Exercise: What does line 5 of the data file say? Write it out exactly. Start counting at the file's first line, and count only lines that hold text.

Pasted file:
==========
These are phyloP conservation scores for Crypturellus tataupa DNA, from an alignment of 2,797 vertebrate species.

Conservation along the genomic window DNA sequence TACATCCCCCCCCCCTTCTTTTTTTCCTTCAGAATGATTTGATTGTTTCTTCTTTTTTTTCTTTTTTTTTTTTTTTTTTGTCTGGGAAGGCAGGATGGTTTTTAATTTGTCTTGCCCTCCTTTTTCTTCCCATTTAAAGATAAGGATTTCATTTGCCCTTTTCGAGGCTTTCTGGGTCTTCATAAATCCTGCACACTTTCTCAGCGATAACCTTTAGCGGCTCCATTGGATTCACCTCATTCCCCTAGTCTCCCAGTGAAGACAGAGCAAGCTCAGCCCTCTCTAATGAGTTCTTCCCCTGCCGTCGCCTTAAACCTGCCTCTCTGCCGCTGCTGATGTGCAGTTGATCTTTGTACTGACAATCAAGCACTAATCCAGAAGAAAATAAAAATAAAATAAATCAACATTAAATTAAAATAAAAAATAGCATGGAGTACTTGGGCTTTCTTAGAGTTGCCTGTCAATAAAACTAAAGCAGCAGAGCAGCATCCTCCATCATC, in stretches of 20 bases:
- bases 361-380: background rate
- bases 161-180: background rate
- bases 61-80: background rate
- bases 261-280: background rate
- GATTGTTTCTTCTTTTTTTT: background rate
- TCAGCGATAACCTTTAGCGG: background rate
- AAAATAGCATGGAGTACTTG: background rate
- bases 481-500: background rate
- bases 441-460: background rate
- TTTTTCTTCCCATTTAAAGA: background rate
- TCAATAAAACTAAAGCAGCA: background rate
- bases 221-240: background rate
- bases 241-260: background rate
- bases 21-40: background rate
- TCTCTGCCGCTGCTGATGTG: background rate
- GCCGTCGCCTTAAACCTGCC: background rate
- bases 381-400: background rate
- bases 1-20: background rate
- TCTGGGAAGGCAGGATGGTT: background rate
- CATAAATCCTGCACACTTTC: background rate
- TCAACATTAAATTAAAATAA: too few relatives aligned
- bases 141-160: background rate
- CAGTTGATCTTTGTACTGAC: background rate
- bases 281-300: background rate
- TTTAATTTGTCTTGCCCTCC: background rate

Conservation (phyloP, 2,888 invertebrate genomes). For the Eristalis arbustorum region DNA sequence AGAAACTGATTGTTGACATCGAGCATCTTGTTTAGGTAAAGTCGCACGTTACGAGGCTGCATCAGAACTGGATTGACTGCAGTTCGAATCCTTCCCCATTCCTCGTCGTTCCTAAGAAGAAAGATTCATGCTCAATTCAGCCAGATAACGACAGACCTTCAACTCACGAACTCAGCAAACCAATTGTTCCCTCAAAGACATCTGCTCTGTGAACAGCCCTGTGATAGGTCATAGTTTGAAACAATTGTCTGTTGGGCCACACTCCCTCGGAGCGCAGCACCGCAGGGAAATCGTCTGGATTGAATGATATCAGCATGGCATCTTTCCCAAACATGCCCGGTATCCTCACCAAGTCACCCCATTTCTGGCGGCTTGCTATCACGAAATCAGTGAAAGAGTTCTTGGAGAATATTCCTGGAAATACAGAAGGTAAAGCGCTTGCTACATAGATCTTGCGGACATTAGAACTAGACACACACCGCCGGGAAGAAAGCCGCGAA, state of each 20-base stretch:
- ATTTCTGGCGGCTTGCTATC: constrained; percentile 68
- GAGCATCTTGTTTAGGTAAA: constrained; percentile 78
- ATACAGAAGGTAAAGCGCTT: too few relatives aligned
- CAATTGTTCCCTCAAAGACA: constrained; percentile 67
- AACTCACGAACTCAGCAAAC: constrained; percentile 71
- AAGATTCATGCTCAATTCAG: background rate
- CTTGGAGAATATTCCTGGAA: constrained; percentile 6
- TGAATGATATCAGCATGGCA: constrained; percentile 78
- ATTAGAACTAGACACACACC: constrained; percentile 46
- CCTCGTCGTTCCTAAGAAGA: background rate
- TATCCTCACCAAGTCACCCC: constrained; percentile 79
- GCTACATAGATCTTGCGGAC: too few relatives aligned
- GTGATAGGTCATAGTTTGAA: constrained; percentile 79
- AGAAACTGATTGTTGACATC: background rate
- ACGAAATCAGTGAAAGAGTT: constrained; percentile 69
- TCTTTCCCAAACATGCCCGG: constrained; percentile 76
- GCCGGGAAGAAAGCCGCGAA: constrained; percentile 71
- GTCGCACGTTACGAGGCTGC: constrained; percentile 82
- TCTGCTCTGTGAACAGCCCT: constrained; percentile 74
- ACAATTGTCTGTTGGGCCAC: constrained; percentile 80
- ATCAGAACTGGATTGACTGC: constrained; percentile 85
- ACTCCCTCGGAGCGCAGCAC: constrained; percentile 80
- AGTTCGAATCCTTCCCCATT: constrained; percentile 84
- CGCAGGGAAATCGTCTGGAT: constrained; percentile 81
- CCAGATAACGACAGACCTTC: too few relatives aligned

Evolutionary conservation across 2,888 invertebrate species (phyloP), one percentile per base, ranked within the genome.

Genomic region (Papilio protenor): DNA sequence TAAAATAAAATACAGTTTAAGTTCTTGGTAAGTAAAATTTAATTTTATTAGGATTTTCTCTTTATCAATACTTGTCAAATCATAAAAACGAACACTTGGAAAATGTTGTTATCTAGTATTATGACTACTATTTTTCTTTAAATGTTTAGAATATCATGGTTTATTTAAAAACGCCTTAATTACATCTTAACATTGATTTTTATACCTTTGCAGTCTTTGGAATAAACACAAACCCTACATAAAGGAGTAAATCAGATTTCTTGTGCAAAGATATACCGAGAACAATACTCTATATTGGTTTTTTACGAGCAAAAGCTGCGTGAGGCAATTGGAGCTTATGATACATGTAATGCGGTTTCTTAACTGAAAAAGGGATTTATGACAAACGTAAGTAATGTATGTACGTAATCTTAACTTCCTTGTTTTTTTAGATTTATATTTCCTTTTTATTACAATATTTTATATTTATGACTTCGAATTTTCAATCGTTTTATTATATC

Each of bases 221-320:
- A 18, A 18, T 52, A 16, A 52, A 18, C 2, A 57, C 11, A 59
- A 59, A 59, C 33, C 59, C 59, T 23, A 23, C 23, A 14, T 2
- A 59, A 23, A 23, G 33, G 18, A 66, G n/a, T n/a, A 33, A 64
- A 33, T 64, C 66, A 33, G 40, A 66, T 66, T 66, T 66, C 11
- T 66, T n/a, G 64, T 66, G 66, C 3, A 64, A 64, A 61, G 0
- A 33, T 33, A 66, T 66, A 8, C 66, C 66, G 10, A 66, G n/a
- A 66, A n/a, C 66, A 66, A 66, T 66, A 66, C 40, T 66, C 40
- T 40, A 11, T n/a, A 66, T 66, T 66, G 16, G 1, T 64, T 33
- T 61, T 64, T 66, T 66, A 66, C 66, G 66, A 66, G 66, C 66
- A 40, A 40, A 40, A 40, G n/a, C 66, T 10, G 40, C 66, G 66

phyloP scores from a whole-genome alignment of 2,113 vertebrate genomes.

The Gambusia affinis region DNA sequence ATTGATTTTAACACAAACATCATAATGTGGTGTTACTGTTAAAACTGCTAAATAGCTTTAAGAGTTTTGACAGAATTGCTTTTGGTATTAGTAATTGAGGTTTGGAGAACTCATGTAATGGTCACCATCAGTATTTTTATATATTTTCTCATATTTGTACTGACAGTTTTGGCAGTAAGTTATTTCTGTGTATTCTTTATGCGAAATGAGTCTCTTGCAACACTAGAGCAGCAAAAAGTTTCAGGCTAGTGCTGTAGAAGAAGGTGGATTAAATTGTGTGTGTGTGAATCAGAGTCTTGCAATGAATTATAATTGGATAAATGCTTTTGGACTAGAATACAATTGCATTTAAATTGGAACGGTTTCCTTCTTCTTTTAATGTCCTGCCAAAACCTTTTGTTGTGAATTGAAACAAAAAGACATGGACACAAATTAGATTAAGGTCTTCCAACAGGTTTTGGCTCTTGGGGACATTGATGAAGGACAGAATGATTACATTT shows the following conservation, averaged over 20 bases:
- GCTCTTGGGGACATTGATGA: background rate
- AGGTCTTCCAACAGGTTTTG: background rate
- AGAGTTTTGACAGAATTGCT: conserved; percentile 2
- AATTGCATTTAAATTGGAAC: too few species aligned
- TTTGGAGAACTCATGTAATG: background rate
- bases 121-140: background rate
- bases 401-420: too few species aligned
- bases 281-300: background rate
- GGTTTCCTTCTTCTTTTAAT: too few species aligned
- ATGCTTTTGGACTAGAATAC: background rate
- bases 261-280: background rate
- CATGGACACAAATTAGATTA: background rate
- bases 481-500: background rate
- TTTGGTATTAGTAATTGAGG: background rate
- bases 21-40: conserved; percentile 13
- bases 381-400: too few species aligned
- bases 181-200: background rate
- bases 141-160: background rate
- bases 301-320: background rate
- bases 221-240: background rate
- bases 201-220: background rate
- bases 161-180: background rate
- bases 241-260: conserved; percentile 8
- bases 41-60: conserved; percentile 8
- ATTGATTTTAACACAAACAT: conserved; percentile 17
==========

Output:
- bases 61-80: background rate